Anyone in doubt as to whether Rameau would approve should have a close look at his operas such as Les Boreades, Les Paladins, and, of course, Les Indes Galantes. Even though he was almost 50 when he began to compose opera, and very old for his time, almost 80, when he completed his last opera, his work is suffused with a radical longing for love and light and freedom.

Here's a video of part of the Persian act of Les Indes Galantes:


Tuesday, September 30, 2014

Othmar Schoeck, Ach, wie schön ist Nacht und Dämmerschein

In 1919 Othmar Schoeck (Swiss, 1886-1957) composed the lied, or song, Ach, wie schön ist Nacht und Dämmerschein [O, how beautiful is night and the glimmer of candlelight], which is today's topic, using lyrics by Hafez, the great poet of Shiraz. Schoeck is best-known today for his lieder, or art songs, though he composed in many genres, including opera, chamber music, and orchestral music. He used as his source for today's song a book, Hafis—Eine Sammlung persische Gedichte [Hafez—a collection of Persian poems], by Georg Friedrich Daumer from 1846. 

Daumer's book of poems, title page.

The poem, from Daumer's book, pp. 137-8.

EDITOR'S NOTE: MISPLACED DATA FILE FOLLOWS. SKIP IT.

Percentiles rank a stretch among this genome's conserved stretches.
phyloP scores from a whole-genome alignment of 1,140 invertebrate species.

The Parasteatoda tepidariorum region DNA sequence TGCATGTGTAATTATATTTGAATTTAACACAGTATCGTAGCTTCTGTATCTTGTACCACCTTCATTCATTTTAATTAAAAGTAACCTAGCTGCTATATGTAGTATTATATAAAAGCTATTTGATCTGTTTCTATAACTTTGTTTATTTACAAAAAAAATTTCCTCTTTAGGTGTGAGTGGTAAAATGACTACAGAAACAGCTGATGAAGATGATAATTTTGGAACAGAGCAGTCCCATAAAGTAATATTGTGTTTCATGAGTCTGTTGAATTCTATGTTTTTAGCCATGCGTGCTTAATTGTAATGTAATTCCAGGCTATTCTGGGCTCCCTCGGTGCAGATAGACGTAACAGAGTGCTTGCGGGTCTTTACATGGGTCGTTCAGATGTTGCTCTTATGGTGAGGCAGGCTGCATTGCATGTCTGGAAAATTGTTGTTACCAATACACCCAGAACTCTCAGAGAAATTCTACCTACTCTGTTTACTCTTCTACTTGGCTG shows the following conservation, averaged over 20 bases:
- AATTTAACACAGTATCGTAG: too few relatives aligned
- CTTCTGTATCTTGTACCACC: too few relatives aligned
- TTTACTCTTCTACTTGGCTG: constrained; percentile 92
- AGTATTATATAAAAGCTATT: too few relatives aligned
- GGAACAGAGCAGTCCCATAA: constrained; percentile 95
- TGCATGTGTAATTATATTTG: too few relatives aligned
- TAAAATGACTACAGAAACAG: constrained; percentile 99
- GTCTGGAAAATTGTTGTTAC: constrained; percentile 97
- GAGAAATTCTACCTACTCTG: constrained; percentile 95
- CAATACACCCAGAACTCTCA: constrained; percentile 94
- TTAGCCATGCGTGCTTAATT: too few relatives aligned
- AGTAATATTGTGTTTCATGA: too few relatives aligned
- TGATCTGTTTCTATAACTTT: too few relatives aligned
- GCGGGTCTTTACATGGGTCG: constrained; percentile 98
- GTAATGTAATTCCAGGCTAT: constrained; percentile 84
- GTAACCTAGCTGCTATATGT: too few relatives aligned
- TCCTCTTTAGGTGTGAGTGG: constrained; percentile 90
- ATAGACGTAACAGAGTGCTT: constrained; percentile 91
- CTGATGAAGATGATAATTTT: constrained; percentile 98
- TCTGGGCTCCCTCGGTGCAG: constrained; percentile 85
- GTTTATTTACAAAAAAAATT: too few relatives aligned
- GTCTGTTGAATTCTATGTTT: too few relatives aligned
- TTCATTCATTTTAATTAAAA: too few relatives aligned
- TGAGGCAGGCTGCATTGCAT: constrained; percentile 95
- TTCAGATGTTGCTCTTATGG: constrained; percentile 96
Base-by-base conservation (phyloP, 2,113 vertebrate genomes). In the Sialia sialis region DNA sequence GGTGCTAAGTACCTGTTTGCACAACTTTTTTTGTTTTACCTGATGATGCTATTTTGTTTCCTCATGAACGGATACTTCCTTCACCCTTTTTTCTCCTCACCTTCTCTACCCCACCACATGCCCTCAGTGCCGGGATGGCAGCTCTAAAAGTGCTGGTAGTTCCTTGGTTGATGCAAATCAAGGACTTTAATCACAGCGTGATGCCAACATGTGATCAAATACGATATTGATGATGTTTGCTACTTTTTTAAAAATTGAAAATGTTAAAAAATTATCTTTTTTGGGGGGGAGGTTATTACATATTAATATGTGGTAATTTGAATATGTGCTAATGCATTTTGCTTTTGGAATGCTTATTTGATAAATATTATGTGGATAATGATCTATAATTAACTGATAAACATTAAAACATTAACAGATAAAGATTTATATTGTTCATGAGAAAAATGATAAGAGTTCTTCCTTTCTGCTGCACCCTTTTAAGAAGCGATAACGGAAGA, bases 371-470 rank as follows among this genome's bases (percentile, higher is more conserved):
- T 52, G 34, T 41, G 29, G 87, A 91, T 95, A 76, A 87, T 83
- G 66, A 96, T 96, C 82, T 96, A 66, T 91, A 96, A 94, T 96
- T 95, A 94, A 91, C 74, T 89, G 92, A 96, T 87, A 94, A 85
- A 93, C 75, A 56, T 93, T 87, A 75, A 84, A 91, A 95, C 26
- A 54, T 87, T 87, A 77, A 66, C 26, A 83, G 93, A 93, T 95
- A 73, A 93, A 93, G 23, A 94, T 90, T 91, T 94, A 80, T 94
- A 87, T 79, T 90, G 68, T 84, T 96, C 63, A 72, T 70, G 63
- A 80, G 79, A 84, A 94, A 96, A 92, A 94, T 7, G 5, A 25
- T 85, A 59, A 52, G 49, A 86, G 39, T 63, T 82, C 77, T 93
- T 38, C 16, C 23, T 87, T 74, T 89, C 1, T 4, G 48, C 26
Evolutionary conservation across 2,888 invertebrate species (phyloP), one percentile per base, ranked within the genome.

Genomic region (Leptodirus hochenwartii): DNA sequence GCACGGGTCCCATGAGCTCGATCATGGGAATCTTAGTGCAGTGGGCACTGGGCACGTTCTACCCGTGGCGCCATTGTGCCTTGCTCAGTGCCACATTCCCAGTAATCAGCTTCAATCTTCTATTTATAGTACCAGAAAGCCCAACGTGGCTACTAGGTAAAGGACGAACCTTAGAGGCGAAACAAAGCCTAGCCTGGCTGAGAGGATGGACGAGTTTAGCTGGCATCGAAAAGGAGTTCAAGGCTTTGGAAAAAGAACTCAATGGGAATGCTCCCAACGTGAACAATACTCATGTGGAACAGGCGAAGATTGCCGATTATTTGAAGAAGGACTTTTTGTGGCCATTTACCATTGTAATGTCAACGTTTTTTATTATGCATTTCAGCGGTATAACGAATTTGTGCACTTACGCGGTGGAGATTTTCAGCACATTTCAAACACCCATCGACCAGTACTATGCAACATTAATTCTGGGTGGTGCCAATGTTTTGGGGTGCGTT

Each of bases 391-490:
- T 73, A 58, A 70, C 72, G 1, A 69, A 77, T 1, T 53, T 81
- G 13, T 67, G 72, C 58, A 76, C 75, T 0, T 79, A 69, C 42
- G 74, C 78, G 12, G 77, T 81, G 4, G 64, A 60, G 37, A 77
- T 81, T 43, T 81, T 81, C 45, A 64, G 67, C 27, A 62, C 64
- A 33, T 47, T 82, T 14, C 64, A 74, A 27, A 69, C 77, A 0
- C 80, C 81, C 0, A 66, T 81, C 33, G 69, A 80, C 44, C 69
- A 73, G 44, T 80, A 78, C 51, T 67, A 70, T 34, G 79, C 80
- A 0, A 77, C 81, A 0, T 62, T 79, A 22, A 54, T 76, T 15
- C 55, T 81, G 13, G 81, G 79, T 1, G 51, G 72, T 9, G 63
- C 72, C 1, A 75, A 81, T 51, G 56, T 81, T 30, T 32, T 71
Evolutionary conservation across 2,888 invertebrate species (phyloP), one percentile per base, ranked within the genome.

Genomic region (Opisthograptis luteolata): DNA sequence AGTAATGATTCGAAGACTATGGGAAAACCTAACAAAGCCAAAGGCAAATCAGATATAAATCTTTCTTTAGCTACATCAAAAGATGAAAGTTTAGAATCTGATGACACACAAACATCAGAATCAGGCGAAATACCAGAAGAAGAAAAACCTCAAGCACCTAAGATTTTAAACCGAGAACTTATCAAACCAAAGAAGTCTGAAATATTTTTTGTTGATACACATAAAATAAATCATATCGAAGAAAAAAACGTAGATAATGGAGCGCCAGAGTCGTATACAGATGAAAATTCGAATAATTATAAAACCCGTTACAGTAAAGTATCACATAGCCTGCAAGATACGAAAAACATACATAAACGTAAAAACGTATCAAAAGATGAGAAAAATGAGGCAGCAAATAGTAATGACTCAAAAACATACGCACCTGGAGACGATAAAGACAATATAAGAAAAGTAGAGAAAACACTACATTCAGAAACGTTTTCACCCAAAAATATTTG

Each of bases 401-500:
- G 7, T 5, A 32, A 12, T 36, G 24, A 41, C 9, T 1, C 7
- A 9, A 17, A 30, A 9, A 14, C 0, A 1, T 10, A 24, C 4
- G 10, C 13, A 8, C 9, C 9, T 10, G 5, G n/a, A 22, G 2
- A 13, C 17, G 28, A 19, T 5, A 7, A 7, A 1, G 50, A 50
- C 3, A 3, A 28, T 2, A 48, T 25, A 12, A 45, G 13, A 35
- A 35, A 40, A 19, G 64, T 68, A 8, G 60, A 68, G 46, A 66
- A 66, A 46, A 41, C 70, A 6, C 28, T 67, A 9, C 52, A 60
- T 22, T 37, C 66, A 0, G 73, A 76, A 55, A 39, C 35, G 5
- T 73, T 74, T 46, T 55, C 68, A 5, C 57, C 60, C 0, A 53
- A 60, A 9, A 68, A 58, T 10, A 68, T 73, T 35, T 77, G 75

An image of the poem in fraktur type from Daumer's original book is reproduced above. Daumer's German text can also be found here, along with other valuable informationBelow are only the verses used by Schoeck in the song:

Ach, wie schön ist Nacht und Dämmerschein!

Ach, wie traulich unser Trinkverein!

Höret den musikisch bellen Ton! Was verkünden Flöten und Schalmein? 

"Lasset den Mysterien der lust ein verständig Ohr geöffnet sein! 

Rettet eure Seele, werfet ab des Betruges ekle Mummerein! 

Aller andern Bande ledig, schlingt euch in Lockenbande lieblich ein! 

Sollte wohl in diesem Kreise wer unbelebt vom Hauch der Liebe sein? 

Grabgebete betet über ihn, segnet ihn als Toten ein! 

Windet euren Arm um silberne Hüften her in einem Bad von Wein! 

Alles andre, predigt Schemseddin, ist verlorne Mühe, Qual und Pein."

O, how beautiful is night and the glimmer of candlelight!
O, how cozy our drinking club!

Hear the tones musically ringing! What do the flutes and shawms announce?
"Let your sensible ear be open to the mysteries of delight!

Save your soul, throw off the loathsome mask of deceit!
Free of all other bonds, entwine yourself in lovely ringlets!

Who in this circle should be unanimated by the breath of Love?
Say a graveside prayer over him; confirm him dead!

Wind your arm around silver hips in a bath of wine!
All else, preaches Shams al-Din, is forlorn toil, torment, and pain."

[my translation]

It has been speculated that Daumer's Hafez poems might actually have been written by Daumer himself in the style of Hafez. According to a dissertation by Amir Irani-Tehrani, "Persian Figures in German Letters," New York University (2008), this practice was common in that era in Germany when Hafez was extremely popular. Irani-Tehrani could not locate the book and could not determine whether Daumer's 'translations' were real or ersatz. A relevant portion of thdissertation is reproduced below:

Irani-Tehrani dissertation, pp. 348-9